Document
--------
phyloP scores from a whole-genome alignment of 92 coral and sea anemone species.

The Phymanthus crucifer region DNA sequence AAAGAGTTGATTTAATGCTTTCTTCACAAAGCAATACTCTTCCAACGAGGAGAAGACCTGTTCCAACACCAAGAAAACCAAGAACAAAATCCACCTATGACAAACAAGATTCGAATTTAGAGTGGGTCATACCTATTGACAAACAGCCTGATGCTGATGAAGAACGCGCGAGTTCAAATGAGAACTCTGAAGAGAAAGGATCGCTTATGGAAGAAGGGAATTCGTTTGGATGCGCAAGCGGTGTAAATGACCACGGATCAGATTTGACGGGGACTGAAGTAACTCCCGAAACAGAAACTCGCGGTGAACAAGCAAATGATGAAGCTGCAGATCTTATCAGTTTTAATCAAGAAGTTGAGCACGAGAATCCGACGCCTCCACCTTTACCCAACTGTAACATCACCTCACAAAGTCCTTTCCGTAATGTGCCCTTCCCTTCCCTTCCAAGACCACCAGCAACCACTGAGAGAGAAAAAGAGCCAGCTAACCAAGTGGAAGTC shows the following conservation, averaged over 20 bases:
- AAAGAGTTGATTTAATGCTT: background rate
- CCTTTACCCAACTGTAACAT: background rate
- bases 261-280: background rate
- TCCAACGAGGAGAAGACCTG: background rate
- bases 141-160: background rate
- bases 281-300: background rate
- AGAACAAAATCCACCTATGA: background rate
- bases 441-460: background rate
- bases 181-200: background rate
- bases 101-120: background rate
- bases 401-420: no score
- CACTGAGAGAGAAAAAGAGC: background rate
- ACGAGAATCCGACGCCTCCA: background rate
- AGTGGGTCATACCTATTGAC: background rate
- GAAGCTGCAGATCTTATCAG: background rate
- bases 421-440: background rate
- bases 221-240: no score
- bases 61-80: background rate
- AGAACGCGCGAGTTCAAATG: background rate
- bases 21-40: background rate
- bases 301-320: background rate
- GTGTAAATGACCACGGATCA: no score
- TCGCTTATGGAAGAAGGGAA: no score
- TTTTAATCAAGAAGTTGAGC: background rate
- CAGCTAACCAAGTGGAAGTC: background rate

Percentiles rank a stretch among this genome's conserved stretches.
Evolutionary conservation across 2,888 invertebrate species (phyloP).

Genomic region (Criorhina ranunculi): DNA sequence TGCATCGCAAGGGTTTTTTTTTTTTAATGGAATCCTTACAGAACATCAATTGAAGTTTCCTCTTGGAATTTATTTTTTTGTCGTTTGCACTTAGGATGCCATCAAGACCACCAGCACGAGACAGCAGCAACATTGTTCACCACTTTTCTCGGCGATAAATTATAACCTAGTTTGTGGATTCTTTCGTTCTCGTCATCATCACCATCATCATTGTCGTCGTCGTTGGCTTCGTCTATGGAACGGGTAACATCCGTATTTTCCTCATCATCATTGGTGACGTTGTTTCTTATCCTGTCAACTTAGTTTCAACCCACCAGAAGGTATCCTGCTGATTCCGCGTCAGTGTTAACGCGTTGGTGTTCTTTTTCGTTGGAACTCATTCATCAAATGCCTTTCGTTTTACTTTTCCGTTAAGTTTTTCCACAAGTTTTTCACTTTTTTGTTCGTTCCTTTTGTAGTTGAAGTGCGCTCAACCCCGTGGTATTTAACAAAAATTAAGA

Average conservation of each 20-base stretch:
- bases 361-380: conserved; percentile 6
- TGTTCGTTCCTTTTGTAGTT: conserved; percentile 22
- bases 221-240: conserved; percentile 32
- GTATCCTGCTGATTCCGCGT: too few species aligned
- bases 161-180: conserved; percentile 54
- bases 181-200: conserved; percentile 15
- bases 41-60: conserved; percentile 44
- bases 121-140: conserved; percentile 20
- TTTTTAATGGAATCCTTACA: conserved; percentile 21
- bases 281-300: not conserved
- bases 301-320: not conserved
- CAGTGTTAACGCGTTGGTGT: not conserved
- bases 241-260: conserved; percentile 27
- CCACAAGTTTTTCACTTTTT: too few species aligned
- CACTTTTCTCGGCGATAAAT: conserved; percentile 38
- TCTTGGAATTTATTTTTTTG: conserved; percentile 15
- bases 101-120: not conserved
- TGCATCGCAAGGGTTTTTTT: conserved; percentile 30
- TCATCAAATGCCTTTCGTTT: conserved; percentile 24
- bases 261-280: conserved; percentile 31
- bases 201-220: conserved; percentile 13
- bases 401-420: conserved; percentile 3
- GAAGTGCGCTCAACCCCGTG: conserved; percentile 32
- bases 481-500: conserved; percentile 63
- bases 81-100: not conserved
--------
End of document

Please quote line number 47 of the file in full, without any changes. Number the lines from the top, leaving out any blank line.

- TCTTGGAATTTATTTTTTTG: conserved; percentile 15